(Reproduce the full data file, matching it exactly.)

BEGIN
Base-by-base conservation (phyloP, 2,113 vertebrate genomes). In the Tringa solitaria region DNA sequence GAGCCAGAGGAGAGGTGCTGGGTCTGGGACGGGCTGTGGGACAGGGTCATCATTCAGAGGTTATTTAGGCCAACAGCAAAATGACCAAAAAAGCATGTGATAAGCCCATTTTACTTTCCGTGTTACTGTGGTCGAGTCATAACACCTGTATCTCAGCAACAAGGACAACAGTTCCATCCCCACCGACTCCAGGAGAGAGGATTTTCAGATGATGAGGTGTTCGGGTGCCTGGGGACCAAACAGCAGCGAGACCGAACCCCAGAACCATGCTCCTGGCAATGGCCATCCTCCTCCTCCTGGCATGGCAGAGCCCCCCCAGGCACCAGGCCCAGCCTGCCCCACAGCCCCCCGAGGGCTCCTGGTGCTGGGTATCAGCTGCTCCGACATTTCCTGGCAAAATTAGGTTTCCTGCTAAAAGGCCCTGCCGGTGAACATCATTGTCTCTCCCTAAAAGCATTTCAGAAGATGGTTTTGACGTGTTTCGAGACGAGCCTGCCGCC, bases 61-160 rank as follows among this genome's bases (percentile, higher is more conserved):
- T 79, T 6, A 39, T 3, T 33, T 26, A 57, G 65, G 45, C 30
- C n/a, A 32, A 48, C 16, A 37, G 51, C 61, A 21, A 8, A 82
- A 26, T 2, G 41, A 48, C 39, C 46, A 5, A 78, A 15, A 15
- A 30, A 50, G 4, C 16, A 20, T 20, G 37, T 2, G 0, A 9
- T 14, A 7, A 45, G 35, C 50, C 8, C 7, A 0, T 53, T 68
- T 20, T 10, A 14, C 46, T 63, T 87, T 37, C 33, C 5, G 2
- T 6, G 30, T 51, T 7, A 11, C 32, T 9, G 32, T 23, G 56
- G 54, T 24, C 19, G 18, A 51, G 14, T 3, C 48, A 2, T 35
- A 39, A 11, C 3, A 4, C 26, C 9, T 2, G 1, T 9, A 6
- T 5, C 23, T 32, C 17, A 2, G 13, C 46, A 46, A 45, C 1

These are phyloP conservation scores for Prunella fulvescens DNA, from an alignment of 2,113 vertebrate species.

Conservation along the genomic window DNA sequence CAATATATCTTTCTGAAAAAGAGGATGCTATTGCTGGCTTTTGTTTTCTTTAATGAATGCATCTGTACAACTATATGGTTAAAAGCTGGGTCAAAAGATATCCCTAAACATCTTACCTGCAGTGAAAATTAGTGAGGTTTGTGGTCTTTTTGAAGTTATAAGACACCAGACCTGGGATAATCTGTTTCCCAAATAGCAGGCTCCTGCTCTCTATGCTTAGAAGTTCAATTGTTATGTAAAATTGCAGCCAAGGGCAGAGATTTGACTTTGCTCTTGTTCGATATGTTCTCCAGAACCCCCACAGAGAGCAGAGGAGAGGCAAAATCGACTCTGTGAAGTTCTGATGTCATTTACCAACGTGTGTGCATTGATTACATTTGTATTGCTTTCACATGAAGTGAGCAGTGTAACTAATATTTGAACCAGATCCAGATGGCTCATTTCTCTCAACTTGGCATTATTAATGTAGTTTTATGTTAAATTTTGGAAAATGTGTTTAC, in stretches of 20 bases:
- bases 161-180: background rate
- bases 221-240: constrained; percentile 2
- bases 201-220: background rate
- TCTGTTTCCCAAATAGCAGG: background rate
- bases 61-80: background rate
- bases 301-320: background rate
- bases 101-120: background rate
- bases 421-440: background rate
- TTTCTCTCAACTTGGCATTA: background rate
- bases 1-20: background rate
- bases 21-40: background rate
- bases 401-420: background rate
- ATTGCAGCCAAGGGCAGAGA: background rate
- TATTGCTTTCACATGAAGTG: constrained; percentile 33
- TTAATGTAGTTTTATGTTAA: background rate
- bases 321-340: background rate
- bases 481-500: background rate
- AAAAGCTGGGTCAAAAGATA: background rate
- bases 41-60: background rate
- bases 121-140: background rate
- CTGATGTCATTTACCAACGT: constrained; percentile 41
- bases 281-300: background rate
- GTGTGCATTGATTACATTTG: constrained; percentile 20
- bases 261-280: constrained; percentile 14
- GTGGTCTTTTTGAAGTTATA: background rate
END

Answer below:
Base-by-base conservation (phyloP, 2,113 vertebrate genomes). In the Tringa solitaria region DNA sequence GAGCCAGAGGAGAGGTGCTGGGTCTGGGACGGGCTGTGGGACAGGGTCATCATTCAGAGGTTATTTAGGCCAACAGCAAAATGACCAAAAAAGCATGTGATAAGCCCATTTTACTTTCCGTGTTACTGTGGTCGAGTCATAACACCTGTATCTCAGCAACAAGGACAACAGTTCCATCCCCACCGACTCCAGGAGAGAGGATTTTCAGATGATGAGGTGTTCGGGTGCCTGGGGACCAAACAGCAGCGAGACCGAACCCCAGAACCATGCTCCTGGCAATGGCCATCCTCCTCCTCCTGGCATGGCAGAGCCCCCCCAGGCACCAGGCCCAGCCTGCCCCACAGCCCCCCGAGGGCTCCTGGTGCTGGGTATCAGCTGCTCCGACATTTCCTGGCAAAATTAGGTTTCCTGCTAAAAGGCCCTGCCGGTGAACATCATTGTCTCTCCCTAAAAGCATTTCAGAAGATGGTTTTGACGTGTTTCGAGACGAGCCTGCCGCC, bases 61-160 rank as follows among this genome's bases (percentile, higher is more conserved):
- T 79, T 6, A 39, T 3, T 33, T 26, A 57, G 65, G 45, C 30
- C n/a, A 32, A 48, C 16, A 37, G 51, C 61, A 21, A 8, A 82
- A 26, T 2, G 41, A 48, C 39, C 46, A 5, A 78, A 15, A 15
- A 30, A 50, G 4, C 16, A 20, T 20, G 37, T 2, G 0, A 9
- T 14, A 7, A 45, G 35, C 50, C 8, C 7, A 0, T 53, T 68
- T 20, T 10, A 14, C 46, T 63, T 87, T 37, C 33, C 5, G 2
- T 6, G 30, T 51, T 7, A 11, C 32, T 9, G 32, T 23, G 56
- G 54, T 24, C 19, G 18, A 51, G 14, T 3, C 48, A 2, T 35
- A 39, A 11, C 3, A 4, C 26, C 9, T 2, G 1, T 9, A 6
- T 5, C 23, T 32, C 17, A 2, G 13, C 46, A 46, A 45, C 1

These are phyloP conservation scores for Prunella fulvescens DNA, from an alignment of 2,113 vertebrate species.

Conservation along the genomic window DNA sequence CAATATATCTTTCTGAAAAAGAGGATGCTATTGCTGGCTTTTGTTTTCTTTAATGAATGCATCTGTACAACTATATGGTTAAAAGCTGGGTCAAAAGATATCCCTAAACATCTTACCTGCAGTGAAAATTAGTGAGGTTTGTGGTCTTTTTGAAGTTATAAGACACCAGACCTGGGATAATCTGTTTCCCAAATAGCAGGCTCCTGCTCTCTATGCTTAGAAGTTCAATTGTTATGTAAAATTGCAGCCAAGGGCAGAGATTTGACTTTGCTCTTGTTCGATATGTTCTCCAGAACCCCCACAGAGAGCAGAGGAGAGGCAAAATCGACTCTGTGAAGTTCTGATGTCATTTACCAACGTGTGTGCATTGATTACATTTGTATTGCTTTCACATGAAGTGAGCAGTGTAACTAATATTTGAACCAGATCCAGATGGCTCATTTCTCTCAACTTGGCATTATTAATGTAGTTTTATGTTAAATTTTGGAAAATGTGTTTAC, in stretches of 20 bases:
- bases 161-180: background rate
- bases 221-240: constrained; percentile 2
- bases 201-220: background rate
- TCTGTTTCCCAAATAGCAGG: background rate
- bases 61-80: background rate
- bases 301-320: background rate
- bases 101-120: background rate
- bases 421-440: background rate
- TTTCTCTCAACTTGGCATTA: background rate
- bases 1-20: background rate
- bases 21-40: background rate
- bases 401-420: background rate
- ATTGCAGCCAAGGGCAGAGA: background rate
- TATTGCTTTCACATGAAGTG: constrained; percentile 33
- TTAATGTAGTTTTATGTTAA: background rate
- bases 321-340: background rate
- bases 481-500: background rate
- AAAAGCTGGGTCAAAAGATA: background rate
- bases 41-60: background rate
- bases 121-140: background rate
- CTGATGTCATTTACCAACGT: constrained; percentile 41
- bases 281-300: background rate
- GTGTGCATTGATTACATTTG: constrained; percentile 20
- bases 261-280: constrained; percentile 14
- GTGGTCTTTTTGAAGTTATA: background rate